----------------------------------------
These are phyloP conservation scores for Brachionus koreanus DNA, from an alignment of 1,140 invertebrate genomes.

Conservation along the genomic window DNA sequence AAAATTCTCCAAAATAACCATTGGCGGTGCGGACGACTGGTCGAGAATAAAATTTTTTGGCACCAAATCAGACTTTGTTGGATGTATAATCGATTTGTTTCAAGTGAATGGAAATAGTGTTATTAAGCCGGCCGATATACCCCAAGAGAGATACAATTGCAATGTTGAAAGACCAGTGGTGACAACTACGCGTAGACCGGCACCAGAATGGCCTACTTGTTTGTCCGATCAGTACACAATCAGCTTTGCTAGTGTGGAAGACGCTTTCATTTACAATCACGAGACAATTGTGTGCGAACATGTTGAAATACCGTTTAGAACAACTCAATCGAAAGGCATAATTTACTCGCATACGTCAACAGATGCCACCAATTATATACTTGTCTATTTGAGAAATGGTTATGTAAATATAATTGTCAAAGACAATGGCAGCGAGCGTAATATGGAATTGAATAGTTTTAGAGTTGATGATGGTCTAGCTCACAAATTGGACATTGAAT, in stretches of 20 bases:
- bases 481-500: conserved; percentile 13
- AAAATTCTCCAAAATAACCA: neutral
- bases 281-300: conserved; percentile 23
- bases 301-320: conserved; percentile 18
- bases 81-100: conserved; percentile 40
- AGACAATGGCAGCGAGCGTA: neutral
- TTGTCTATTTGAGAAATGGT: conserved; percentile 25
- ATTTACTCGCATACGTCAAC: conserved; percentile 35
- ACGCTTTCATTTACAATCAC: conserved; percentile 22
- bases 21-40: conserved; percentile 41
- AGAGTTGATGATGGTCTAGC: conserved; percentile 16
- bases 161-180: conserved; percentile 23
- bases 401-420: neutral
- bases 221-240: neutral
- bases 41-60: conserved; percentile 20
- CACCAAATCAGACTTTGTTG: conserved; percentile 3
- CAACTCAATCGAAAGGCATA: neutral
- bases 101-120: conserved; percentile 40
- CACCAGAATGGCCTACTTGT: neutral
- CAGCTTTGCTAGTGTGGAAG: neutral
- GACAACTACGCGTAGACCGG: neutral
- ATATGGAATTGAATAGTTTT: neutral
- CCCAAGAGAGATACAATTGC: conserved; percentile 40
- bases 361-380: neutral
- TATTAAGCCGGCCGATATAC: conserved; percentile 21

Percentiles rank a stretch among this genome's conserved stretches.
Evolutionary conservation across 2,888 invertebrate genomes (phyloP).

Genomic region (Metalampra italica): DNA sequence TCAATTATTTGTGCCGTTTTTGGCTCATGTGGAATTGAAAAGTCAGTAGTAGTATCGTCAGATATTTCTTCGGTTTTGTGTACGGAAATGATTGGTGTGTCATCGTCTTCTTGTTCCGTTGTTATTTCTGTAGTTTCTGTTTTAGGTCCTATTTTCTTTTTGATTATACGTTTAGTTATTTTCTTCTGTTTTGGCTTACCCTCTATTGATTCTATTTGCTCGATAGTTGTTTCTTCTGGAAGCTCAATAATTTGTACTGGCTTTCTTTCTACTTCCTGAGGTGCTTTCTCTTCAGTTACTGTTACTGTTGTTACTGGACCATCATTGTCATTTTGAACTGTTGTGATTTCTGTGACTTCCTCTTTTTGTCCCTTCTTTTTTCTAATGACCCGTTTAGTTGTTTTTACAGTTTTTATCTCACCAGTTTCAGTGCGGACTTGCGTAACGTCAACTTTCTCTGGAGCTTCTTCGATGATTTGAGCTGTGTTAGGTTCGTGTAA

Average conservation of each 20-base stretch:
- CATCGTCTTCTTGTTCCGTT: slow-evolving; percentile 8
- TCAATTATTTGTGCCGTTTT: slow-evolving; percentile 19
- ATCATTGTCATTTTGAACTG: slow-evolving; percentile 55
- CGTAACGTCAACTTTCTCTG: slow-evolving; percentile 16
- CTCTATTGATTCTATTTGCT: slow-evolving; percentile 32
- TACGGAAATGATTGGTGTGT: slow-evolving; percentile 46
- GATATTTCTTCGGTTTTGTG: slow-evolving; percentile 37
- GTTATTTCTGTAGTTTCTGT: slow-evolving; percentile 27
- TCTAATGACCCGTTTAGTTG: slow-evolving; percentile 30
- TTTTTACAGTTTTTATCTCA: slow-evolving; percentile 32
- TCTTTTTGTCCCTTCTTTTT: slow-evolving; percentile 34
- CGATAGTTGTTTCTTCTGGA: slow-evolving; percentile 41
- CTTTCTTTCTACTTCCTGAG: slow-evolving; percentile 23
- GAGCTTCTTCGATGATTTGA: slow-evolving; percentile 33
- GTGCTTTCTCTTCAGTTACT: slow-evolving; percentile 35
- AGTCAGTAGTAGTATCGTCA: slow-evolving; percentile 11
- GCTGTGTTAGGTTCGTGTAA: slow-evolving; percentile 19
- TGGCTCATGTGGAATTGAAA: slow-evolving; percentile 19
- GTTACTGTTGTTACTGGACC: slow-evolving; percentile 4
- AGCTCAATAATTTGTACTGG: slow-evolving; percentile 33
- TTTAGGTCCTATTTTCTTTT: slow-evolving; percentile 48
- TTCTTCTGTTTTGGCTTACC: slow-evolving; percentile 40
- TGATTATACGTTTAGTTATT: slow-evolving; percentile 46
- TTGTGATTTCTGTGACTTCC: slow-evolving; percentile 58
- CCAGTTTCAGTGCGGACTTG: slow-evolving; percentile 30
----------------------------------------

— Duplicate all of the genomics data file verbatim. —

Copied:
These are phyloP conservation scores for Brachionus koreanus DNA, from an alignment of 1,140 invertebrate genomes.

Conservation along the genomic window DNA sequence AAAATTCTCCAAAATAACCATTGGCGGTGCGGACGACTGGTCGAGAATAAAATTTTTTGGCACCAAATCAGACTTTGTTGGATGTATAATCGATTTGTTTCAAGTGAATGGAAATAGTGTTATTAAGCCGGCCGATATACCCCAAGAGAGATACAATTGCAATGTTGAAAGACCAGTGGTGACAACTACGCGTAGACCGGCACCAGAATGGCCTACTTGTTTGTCCGATCAGTACACAATCAGCTTTGCTAGTGTGGAAGACGCTTTCATTTACAATCACGAGACAATTGTGTGCGAACATGTTGAAATACCGTTTAGAACAACTCAATCGAAAGGCATAATTTACTCGCATACGTCAACAGATGCCACCAATTATATACTTGTCTATTTGAGAAATGGTTATGTAAATATAATTGTCAAAGACAATGGCAGCGAGCGTAATATGGAATTGAATAGTTTTAGAGTTGATGATGGTCTAGCTCACAAATTGGACATTGAAT, in stretches of 20 bases:
- bases 481-500: conserved; percentile 13
- AAAATTCTCCAAAATAACCA: neutral
- bases 281-300: conserved; percentile 23
- bases 301-320: conserved; percentile 18
- bases 81-100: conserved; percentile 40
- AGACAATGGCAGCGAGCGTA: neutral
- TTGTCTATTTGAGAAATGGT: conserved; percentile 25
- ATTTACTCGCATACGTCAAC: conserved; percentile 35
- ACGCTTTCATTTACAATCAC: conserved; percentile 22
- bases 21-40: conserved; percentile 41
- AGAGTTGATGATGGTCTAGC: conserved; percentile 16
- bases 161-180: conserved; percentile 23
- bases 401-420: neutral
- bases 221-240: neutral
- bases 41-60: conserved; percentile 20
- CACCAAATCAGACTTTGTTG: conserved; percentile 3
- CAACTCAATCGAAAGGCATA: neutral
- bases 101-120: conserved; percentile 40
- CACCAGAATGGCCTACTTGT: neutral
- CAGCTTTGCTAGTGTGGAAG: neutral
- GACAACTACGCGTAGACCGG: neutral
- ATATGGAATTGAATAGTTTT: neutral
- CCCAAGAGAGATACAATTGC: conserved; percentile 40
- bases 361-380: neutral
- TATTAAGCCGGCCGATATAC: conserved; percentile 21

Percentiles rank a stretch among this genome's conserved stretches.
Evolutionary conservation across 2,888 invertebrate genomes (phyloP).

Genomic region (Metalampra italica): DNA sequence TCAATTATTTGTGCCGTTTTTGGCTCATGTGGAATTGAAAAGTCAGTAGTAGTATCGTCAGATATTTCTTCGGTTTTGTGTACGGAAATGATTGGTGTGTCATCGTCTTCTTGTTCCGTTGTTATTTCTGTAGTTTCTGTTTTAGGTCCTATTTTCTTTTTGATTATACGTTTAGTTATTTTCTTCTGTTTTGGCTTACCCTCTATTGATTCTATTTGCTCGATAGTTGTTTCTTCTGGAAGCTCAATAATTTGTACTGGCTTTCTTTCTACTTCCTGAGGTGCTTTCTCTTCAGTTACTGTTACTGTTGTTACTGGACCATCATTGTCATTTTGAACTGTTGTGATTTCTGTGACTTCCTCTTTTTGTCCCTTCTTTTTTCTAATGACCCGTTTAGTTGTTTTTACAGTTTTTATCTCACCAGTTTCAGTGCGGACTTGCGTAACGTCAACTTTCTCTGGAGCTTCTTCGATGATTTGAGCTGTGTTAGGTTCGTGTAA

Average conservation of each 20-base stretch:
- CATCGTCTTCTTGTTCCGTT: slow-evolving; percentile 8
- TCAATTATTTGTGCCGTTTT: slow-evolving; percentile 19
- ATCATTGTCATTTTGAACTG: slow-evolving; percentile 55
- CGTAACGTCAACTTTCTCTG: slow-evolving; percentile 16
- CTCTATTGATTCTATTTGCT: slow-evolving; percentile 32
- TACGGAAATGATTGGTGTGT: slow-evolving; percentile 46
- GATATTTCTTCGGTTTTGTG: slow-evolving; percentile 37
- GTTATTTCTGTAGTTTCTGT: slow-evolving; percentile 27
- TCTAATGACCCGTTTAGTTG: slow-evolving; percentile 30
- TTTTTACAGTTTTTATCTCA: slow-evolving; percentile 32
- TCTTTTTGTCCCTTCTTTTT: slow-evolving; percentile 34
- CGATAGTTGTTTCTTCTGGA: slow-evolving; percentile 41
- CTTTCTTTCTACTTCCTGAG: slow-evolving; percentile 23
- GAGCTTCTTCGATGATTTGA: slow-evolving; percentile 33
- GTGCTTTCTCTTCAGTTACT: slow-evolving; percentile 35
- AGTCAGTAGTAGTATCGTCA: slow-evolving; percentile 11
- GCTGTGTTAGGTTCGTGTAA: slow-evolving; percentile 19
- TGGCTCATGTGGAATTGAAA: slow-evolving; percentile 19
- GTTACTGTTGTTACTGGACC: slow-evolving; percentile 4
- AGCTCAATAATTTGTACTGG: slow-evolving; percentile 33
- TTTAGGTCCTATTTTCTTTT: slow-evolving; percentile 48
- TTCTTCTGTTTTGGCTTACC: slow-evolving; percentile 40
- TGATTATACGTTTAGTTATT: slow-evolving; percentile 46
- TTGTGATTTCTGTGACTTCC: slow-evolving; percentile 58
- CCAGTTTCAGTGCGGACTTG: slow-evolving; percentile 30